of the Rippe Cafe, were the witnesses,
W. E., Knuth, who conducts the cigar stand
in the California Brewery, has discovered that
he has been robbed to the tune of about $sto.
He is of the opinion that his loss will foot up
more than that when he has taken an inventory
of his stock,
The first discovery was made yesterday when
he found that $49.so, which had been left in
the cash register over night, was missing. A
further search was made, and it now develops
that beside the money in the register the two
slot machines had been touched for $is each,
and that $a5 In change usually kept in the
place, was missing,.
A young man recently employed by him has
disappeared, and it was announced in the
sheriff's office that he is being sought for.
oavgeeC eSb m.Pq, sU ' 7 V uI 1.35.
1-3 the weight of glass,
Used in any kind of plate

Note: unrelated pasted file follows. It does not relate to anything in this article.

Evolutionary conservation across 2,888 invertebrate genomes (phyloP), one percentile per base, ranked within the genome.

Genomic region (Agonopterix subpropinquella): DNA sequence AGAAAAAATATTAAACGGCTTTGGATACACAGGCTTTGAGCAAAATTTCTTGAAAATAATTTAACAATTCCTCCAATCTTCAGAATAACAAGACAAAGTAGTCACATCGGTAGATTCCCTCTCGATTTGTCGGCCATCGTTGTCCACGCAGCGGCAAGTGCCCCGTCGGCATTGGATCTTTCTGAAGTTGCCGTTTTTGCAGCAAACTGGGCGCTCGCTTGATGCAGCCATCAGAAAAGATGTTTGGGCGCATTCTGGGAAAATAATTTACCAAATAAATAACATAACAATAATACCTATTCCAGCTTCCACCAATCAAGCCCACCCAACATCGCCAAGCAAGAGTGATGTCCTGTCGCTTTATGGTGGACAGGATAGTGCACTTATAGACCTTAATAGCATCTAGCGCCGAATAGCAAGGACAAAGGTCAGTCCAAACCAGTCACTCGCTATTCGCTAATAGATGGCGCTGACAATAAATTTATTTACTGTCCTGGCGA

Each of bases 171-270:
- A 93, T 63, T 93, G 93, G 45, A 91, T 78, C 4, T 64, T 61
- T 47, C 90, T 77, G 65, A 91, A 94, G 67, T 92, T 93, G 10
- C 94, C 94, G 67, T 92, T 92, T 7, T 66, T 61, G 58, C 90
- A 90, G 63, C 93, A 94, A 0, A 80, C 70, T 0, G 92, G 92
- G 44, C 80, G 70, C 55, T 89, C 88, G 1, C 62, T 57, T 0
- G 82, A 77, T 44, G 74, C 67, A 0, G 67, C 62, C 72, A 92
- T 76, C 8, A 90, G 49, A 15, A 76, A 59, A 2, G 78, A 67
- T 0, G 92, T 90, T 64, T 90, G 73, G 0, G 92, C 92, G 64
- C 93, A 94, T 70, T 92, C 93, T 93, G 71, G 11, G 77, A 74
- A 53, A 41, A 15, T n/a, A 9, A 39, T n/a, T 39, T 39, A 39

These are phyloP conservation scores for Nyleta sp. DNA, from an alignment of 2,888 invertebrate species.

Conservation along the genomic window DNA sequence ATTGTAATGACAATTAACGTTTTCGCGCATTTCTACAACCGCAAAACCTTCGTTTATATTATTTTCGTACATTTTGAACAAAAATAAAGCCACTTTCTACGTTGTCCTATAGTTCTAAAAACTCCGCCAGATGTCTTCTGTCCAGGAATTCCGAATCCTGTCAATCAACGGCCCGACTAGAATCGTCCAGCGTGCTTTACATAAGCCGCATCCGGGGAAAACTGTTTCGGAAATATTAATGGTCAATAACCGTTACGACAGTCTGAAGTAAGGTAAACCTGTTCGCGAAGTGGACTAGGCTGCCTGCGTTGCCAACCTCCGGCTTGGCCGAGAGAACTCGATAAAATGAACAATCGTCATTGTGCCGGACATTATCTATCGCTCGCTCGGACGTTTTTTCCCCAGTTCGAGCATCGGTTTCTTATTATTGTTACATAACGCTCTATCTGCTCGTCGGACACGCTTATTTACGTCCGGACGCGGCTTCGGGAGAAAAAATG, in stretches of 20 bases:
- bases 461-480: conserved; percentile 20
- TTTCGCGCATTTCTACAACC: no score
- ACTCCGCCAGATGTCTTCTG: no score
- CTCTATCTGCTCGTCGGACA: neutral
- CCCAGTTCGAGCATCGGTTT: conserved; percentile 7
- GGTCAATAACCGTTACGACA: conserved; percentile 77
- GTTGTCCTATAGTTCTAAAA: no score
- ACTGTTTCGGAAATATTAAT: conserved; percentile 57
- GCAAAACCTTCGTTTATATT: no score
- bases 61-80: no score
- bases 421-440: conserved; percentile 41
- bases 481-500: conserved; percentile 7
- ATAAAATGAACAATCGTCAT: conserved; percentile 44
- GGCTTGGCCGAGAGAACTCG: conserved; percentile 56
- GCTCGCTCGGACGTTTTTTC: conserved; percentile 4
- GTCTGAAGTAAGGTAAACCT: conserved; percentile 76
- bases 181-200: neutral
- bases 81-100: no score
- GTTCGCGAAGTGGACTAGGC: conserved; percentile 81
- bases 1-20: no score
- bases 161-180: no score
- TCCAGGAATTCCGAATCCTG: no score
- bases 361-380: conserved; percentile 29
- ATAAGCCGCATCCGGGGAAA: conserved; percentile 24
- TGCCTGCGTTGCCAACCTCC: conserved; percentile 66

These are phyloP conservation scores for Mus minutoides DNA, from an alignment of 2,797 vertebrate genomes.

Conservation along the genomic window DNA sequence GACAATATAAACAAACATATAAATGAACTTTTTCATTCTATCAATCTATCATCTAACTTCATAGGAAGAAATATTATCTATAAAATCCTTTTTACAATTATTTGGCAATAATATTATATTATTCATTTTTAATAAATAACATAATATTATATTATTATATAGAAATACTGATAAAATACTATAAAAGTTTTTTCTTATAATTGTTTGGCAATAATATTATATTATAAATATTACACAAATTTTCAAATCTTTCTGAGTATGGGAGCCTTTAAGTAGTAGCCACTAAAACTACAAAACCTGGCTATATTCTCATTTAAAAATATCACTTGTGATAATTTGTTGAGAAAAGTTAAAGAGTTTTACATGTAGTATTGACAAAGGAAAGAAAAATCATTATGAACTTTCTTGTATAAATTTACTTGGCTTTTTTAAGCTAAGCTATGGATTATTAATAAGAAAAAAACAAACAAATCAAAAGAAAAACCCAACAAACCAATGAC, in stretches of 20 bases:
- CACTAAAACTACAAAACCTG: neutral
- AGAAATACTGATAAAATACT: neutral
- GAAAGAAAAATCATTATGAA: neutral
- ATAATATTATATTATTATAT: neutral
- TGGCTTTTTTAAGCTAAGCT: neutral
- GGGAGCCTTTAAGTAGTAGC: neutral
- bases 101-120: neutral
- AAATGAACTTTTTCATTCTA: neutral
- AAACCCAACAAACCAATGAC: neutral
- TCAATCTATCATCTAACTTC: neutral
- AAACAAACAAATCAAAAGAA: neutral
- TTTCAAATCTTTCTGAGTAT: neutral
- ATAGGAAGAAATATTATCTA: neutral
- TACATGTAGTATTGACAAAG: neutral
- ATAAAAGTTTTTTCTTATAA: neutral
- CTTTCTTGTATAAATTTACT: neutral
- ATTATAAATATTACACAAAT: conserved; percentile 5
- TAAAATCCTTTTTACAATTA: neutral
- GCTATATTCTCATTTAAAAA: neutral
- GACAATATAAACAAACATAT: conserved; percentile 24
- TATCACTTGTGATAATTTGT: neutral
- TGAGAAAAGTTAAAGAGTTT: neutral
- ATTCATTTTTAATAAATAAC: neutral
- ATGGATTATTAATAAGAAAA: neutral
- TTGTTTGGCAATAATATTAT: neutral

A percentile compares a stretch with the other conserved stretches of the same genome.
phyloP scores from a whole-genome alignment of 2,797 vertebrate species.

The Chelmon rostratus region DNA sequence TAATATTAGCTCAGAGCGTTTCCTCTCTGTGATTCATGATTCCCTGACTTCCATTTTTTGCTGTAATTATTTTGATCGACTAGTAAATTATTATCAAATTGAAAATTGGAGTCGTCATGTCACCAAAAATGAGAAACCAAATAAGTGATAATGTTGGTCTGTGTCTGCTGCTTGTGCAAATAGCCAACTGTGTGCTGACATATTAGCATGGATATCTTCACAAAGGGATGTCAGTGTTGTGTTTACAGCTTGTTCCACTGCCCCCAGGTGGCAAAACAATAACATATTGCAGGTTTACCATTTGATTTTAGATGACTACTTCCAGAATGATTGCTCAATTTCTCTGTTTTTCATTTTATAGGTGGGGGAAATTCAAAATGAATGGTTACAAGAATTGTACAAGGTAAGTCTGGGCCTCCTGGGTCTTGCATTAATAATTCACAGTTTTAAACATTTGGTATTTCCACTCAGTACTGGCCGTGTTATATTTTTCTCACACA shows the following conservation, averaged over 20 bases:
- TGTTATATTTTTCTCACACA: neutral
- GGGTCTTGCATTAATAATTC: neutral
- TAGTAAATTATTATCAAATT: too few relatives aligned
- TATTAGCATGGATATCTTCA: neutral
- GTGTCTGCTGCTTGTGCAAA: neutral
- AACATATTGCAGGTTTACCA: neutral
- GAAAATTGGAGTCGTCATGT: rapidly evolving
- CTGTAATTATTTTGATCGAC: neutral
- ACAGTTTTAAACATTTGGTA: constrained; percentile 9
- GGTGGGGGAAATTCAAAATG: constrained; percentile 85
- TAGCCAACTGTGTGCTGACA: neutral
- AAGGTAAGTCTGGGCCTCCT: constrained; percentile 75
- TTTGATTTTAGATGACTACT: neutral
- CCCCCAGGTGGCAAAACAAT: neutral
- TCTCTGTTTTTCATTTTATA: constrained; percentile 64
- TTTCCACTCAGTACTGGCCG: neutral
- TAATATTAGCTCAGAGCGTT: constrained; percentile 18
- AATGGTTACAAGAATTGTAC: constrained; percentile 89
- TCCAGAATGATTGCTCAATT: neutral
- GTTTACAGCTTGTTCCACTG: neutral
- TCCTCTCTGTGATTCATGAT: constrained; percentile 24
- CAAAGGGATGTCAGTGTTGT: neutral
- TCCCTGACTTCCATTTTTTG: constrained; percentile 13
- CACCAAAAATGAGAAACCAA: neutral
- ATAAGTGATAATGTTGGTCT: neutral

holder without kit or
3/ x.4/ - 45e
4 x 5 • " 65c
5 x 7 - -$1.1o
fiLMS . .
Do not curl, therefore
doing away with the
glycerine bath,
Same price as the regular.
Do Away with the dark
$2.00 to $10.00
Postal Cards
All the new things in pho
Red Cross Drug Store
24 West Park Street, - Butte
'PhAone 74.
Hansen Suit Continued.
Dr. Hansen's $5o,o00 libel suit against the
Miner, which had been set for trial in Judge
npowles' court at to o'clock this morning, was
continued to so o'clock tomorrow morning,
other business occupying the court today.
A complaint was filed with Justice Colligau
today charging J. B. Brown with the theft of
$38. Tom Maloney is the complaining witness.
The case is being tried this afternoon.